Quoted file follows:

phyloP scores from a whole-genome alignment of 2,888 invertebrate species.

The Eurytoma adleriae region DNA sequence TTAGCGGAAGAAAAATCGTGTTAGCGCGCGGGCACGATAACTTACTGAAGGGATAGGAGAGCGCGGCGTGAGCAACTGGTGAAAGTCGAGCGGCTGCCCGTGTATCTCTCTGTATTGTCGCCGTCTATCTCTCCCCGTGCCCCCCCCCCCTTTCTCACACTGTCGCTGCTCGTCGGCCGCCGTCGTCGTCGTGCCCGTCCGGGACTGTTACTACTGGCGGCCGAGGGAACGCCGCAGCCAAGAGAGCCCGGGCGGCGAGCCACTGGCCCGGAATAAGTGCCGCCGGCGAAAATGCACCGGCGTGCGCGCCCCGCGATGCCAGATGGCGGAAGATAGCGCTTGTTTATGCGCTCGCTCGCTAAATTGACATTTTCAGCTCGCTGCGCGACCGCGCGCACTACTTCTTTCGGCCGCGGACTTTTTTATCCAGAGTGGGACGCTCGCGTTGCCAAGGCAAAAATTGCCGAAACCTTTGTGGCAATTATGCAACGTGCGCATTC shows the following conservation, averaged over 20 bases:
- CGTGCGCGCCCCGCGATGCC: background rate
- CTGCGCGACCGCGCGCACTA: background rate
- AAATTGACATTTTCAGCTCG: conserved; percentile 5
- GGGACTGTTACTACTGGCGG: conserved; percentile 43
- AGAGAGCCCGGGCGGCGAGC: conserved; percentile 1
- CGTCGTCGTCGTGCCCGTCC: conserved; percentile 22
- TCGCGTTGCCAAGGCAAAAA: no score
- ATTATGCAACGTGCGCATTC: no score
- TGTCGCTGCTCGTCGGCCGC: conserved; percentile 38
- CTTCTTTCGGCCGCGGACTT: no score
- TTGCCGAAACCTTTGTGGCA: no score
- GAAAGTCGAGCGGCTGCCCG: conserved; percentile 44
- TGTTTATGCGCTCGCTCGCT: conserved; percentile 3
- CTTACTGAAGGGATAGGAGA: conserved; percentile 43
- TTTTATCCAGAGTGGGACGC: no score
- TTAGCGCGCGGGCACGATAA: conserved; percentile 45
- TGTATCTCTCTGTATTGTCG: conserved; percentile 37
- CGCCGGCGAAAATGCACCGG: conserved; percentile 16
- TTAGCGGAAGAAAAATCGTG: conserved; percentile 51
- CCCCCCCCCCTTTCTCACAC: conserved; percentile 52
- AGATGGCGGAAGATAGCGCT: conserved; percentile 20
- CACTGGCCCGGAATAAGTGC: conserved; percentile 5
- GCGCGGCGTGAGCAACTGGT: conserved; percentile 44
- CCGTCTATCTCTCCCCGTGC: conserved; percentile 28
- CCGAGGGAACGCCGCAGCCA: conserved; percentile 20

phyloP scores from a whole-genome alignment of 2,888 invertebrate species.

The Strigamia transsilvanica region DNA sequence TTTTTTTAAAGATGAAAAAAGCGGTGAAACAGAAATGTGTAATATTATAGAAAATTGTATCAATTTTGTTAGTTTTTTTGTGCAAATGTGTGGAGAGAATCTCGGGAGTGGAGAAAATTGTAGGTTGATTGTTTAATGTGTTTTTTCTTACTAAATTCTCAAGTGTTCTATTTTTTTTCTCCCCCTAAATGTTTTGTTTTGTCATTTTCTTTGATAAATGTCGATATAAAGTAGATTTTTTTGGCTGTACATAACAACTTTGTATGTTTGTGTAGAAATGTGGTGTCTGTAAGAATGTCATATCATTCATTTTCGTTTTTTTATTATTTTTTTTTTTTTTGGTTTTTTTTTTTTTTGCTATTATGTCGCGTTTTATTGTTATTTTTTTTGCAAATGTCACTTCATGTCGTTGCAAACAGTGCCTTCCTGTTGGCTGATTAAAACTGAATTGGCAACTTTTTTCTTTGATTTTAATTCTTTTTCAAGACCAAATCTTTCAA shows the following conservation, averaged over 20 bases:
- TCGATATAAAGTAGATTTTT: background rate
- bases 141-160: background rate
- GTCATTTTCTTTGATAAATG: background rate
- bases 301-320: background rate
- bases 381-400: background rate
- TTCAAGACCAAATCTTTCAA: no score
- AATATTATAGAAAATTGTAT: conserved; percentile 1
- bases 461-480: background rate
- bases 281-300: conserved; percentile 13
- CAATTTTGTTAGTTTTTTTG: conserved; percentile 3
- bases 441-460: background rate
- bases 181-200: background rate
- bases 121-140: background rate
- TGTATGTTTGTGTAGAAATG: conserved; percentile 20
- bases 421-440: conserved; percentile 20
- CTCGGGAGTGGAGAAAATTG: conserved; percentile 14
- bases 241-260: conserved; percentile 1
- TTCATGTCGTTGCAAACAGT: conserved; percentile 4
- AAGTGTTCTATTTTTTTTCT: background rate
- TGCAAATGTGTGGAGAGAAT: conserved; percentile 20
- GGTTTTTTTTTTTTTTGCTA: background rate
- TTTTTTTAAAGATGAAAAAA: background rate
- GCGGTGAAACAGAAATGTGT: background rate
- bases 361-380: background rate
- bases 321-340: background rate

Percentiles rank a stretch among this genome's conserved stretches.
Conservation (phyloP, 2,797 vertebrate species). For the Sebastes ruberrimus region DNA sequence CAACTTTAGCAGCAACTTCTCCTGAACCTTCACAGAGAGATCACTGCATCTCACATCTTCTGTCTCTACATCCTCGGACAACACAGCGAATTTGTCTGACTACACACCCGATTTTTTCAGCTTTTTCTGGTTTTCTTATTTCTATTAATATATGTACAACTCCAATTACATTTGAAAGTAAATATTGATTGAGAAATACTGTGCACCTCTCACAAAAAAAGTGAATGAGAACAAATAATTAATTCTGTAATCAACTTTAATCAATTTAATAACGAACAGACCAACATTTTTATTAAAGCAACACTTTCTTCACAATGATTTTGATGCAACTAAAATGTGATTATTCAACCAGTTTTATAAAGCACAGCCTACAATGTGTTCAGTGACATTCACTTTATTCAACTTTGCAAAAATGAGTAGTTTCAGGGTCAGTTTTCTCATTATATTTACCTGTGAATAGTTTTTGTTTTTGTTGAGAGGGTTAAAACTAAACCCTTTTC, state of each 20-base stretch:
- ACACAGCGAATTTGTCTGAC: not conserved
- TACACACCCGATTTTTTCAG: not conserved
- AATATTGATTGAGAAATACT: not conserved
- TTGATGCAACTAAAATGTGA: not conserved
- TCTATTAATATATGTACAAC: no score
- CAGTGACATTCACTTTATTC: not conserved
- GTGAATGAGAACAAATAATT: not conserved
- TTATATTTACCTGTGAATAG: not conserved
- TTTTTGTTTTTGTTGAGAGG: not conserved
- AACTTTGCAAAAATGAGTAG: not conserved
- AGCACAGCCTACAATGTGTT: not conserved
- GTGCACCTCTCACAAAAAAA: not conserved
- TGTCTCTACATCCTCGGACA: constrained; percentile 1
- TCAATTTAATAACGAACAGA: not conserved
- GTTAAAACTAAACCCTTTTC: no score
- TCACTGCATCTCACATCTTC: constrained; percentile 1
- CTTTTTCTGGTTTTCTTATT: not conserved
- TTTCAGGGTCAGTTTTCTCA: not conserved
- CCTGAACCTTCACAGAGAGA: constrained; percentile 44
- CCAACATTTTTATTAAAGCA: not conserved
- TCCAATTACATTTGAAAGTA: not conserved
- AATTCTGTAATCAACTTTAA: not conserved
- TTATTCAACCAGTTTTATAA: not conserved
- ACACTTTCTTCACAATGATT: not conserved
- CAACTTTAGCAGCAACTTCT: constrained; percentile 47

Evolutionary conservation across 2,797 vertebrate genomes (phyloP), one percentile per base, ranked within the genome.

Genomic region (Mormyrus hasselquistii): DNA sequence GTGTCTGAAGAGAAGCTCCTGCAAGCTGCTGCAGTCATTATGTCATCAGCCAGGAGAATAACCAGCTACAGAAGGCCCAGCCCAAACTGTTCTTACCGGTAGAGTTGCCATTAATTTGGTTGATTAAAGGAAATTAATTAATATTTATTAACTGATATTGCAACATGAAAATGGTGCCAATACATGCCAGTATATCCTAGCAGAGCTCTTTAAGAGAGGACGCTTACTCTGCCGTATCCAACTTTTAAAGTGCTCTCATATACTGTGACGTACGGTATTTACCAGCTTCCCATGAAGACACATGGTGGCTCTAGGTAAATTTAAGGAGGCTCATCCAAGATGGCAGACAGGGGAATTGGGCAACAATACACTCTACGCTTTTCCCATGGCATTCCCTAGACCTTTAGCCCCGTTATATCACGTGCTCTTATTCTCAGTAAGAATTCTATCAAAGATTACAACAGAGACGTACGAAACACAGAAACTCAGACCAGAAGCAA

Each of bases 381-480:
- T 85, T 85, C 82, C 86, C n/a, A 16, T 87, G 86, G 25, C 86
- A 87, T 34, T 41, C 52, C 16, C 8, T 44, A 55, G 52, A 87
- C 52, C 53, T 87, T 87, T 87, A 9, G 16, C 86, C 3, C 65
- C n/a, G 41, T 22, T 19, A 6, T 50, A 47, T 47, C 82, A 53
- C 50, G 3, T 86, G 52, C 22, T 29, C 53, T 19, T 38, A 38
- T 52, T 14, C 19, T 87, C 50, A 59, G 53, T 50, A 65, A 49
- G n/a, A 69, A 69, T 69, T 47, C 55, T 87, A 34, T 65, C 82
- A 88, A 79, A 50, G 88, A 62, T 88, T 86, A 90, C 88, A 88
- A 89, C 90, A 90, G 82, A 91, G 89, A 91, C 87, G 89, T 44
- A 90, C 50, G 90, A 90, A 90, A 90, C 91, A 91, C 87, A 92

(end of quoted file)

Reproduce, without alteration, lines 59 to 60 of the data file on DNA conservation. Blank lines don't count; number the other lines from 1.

- AATATTGATTGAGAAATACT: not conserved
- TTGATGCAACTAAAATGTGA: not conserved